I have found a question where the accepted answer is correct, but out-of-date. A newer answer gives a better solution for more recent versions of the library. I am neither the asker nor the answerer, but I thought it might help people like me if I edit the accepted answer with something along the lines of "Since version xxx, you can do this: [new answer]; The original solution for previous verions is [old answer]", as I have seen done on other questions.

What is the etiquette here? I think it would be valuable to copy the newer answer into the accepted answer (obviously citing the user responsible) but I am also aware the user will not gain reputation for their answer as a result. Or, could I edit the question say something along the lines of "See xxxx's answer below since version xxx"?

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    Do you have full edit rights? If not, leave a comment first? – rene Mar 23 '19 at 12:40
  • @rene Yes, I have full edit rights. But I've never edited someone else's answer before! – devrobf Mar 23 '19 at 13:01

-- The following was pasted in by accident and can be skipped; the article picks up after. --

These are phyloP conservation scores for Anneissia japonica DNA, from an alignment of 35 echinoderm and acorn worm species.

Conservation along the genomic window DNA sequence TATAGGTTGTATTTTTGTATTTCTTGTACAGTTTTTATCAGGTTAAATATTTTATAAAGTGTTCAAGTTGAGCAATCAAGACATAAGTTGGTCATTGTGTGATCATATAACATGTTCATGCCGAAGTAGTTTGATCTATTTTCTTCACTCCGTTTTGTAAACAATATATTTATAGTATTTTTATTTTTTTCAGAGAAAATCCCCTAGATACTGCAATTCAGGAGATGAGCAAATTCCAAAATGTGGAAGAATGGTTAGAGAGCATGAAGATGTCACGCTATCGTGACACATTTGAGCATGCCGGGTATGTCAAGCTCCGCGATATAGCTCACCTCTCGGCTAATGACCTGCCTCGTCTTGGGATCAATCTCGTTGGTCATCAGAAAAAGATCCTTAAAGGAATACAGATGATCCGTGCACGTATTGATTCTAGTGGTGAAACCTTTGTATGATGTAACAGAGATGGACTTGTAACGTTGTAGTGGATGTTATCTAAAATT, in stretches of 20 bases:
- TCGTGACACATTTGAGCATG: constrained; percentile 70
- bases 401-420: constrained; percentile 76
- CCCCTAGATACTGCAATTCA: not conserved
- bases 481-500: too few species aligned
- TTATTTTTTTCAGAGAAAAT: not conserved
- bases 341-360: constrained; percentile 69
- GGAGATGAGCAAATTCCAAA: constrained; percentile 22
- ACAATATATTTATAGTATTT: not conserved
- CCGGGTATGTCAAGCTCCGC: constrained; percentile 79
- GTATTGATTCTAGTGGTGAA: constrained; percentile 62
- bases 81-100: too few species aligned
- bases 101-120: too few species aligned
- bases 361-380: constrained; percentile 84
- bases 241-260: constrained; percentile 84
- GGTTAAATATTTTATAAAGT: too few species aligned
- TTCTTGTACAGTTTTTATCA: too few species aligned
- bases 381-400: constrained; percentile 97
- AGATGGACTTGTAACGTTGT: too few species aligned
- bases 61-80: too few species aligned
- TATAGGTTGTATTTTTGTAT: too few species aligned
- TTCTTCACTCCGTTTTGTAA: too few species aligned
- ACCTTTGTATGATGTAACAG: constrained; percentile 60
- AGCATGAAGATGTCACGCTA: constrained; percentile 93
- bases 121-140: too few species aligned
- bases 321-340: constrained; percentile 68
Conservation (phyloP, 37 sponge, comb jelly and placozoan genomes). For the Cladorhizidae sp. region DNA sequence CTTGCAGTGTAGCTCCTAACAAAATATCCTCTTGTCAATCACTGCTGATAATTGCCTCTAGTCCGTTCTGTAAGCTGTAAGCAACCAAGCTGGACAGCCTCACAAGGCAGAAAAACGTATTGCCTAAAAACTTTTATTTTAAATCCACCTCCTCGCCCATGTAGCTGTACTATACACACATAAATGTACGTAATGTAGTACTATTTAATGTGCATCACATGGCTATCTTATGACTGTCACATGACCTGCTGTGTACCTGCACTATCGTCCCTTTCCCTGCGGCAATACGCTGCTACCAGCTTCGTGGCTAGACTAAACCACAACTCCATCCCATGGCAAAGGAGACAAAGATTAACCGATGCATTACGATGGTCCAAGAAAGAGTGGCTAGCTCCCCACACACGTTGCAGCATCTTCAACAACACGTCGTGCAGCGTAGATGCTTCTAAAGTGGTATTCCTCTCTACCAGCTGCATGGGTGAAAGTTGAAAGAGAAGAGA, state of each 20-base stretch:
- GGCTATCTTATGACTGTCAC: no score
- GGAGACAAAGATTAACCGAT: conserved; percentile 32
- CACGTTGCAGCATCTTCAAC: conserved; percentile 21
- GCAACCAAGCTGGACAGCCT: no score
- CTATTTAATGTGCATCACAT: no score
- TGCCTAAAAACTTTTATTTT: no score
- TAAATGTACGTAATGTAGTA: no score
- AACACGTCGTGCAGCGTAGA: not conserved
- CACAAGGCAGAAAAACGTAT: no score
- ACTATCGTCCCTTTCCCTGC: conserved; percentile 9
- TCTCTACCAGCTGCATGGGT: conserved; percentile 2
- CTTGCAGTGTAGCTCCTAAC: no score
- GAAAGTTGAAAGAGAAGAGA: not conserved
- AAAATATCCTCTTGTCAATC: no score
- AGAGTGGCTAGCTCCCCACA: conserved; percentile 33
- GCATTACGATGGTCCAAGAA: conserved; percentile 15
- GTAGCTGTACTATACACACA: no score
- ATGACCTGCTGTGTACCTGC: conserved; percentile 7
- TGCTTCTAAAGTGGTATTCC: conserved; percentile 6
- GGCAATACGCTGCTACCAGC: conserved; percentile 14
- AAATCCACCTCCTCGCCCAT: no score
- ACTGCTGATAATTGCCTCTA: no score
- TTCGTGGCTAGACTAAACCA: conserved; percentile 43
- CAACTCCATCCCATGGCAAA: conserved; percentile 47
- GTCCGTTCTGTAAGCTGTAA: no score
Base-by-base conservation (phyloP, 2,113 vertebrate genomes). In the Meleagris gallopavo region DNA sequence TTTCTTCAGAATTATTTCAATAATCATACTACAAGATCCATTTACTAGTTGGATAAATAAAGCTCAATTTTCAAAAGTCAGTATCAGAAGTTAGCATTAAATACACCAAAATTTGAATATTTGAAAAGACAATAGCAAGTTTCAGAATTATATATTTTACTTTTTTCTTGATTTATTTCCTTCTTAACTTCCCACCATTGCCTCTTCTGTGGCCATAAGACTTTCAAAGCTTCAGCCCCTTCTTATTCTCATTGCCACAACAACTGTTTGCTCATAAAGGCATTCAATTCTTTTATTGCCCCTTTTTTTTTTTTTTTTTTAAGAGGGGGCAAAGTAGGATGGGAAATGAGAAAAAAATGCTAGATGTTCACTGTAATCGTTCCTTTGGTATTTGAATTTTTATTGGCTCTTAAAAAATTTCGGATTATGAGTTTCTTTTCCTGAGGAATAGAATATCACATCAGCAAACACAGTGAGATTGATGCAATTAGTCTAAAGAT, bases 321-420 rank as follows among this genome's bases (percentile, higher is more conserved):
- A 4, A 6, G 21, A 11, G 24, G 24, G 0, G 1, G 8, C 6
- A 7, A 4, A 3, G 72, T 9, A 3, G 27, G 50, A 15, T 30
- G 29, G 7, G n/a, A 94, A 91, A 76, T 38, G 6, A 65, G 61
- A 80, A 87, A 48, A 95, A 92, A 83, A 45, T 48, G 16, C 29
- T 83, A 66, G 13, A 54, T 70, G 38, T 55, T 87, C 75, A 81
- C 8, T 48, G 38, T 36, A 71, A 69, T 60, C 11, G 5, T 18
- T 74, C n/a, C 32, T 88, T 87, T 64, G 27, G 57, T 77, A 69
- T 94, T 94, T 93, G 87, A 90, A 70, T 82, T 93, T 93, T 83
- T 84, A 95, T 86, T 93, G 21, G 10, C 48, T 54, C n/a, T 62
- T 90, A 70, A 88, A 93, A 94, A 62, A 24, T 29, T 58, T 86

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    Perhaps leave a comment and hope the original answerer does the decent thing and edits it him/herself. Of course that only works if they are still active on the site. – mdewey Mar 23 '19 at 13:32
  • Will do. Seems like edits I've seen on other questions are not the preferred approach! – devrobf Mar 23 '19 at 15:59

Please don't - while the ideal is to have the selected answer to be correct, we rarely edit the answers of others and make significant changes. The intent of the person who posted the elected answer, and the work of the person who posted the better answer is not respected.

Rather - I'd suggest leaving a comment below the selected answer "If you're running version 11.01 of foo you might want to take a look at the answer of user 1234 - which works better". Include a link of course. Upvote the better answer, and you've done all you should be doing.

An exception would be community wikis - which are posts which are shared by the community. They're less common but in many cases, meta FAQs would count as such.

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    The exception to this is meta FAQs, whose top answers should be edited with new information in case the system or community consensus changes. This is because FAQs are intended as documentation, and having incorrect or consensus-contradicting information in them can be bad. – Sonic the Stay-Home Hedgehog Mar 23 '19 at 22:07

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